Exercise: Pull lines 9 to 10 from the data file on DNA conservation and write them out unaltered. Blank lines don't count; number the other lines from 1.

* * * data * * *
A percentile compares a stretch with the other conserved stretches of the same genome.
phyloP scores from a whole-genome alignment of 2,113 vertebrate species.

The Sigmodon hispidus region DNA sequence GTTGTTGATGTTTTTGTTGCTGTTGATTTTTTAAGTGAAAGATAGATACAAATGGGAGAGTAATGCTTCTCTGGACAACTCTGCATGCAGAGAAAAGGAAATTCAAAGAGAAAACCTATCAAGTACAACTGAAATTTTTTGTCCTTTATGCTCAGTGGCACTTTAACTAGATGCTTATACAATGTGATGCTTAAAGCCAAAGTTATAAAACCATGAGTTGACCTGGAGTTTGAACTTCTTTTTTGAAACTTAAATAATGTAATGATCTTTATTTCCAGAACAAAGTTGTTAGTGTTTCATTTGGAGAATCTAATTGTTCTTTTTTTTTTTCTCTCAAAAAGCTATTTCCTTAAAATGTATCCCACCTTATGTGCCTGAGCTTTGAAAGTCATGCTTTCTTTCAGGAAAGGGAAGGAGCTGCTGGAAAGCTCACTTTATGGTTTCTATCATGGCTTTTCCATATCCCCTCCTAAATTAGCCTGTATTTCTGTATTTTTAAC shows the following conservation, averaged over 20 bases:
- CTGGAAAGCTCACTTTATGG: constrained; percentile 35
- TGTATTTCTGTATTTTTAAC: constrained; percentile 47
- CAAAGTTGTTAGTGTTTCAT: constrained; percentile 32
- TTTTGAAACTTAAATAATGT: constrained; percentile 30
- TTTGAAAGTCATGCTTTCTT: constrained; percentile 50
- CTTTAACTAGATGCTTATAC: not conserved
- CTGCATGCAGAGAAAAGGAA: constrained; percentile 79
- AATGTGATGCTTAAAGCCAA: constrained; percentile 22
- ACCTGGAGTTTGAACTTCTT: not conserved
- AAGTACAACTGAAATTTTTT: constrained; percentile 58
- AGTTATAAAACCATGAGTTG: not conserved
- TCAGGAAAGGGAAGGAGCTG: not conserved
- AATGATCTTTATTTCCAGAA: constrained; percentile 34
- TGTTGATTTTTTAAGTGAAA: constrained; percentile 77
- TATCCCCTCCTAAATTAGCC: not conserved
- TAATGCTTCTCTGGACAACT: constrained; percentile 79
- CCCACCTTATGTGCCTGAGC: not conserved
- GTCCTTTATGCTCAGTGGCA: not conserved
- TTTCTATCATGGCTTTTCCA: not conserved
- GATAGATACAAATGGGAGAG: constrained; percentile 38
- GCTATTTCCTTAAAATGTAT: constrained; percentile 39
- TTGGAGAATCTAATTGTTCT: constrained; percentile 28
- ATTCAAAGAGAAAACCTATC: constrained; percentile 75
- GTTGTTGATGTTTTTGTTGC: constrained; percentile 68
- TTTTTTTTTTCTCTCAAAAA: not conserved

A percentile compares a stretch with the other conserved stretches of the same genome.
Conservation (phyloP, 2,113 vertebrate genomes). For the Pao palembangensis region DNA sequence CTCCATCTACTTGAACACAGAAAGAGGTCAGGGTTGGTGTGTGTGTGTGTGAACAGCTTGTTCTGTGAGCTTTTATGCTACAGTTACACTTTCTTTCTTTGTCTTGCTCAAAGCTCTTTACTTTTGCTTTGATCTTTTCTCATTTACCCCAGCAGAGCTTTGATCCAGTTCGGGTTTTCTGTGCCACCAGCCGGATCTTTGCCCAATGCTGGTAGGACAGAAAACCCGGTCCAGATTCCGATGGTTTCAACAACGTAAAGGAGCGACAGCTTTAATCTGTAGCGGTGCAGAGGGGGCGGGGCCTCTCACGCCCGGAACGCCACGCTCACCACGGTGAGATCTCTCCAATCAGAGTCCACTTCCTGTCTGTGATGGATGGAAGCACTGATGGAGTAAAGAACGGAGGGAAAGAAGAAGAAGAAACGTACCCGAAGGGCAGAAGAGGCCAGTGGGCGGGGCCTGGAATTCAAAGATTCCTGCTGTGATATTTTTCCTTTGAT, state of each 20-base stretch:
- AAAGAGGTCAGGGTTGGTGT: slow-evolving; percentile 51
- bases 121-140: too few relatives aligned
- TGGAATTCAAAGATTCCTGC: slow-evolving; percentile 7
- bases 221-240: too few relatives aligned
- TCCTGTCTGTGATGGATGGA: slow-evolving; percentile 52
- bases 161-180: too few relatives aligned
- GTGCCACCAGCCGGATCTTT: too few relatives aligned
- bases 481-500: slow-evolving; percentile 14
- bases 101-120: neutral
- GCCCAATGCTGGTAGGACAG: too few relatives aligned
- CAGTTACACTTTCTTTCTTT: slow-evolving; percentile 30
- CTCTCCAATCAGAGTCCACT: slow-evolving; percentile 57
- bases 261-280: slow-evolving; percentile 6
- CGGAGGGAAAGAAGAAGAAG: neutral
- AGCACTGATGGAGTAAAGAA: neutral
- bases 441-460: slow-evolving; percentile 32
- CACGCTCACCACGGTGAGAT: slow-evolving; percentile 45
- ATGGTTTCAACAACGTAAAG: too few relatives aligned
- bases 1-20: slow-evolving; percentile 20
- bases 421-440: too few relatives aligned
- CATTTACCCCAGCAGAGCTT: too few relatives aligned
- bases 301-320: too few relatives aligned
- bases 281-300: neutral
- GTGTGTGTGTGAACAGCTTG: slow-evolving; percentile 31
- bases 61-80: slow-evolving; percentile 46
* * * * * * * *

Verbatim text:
- CTTTAACTAGATGCTTATAC: not conserved
- CTGCATGCAGAGAAAAGGAA: constrained; percentile 79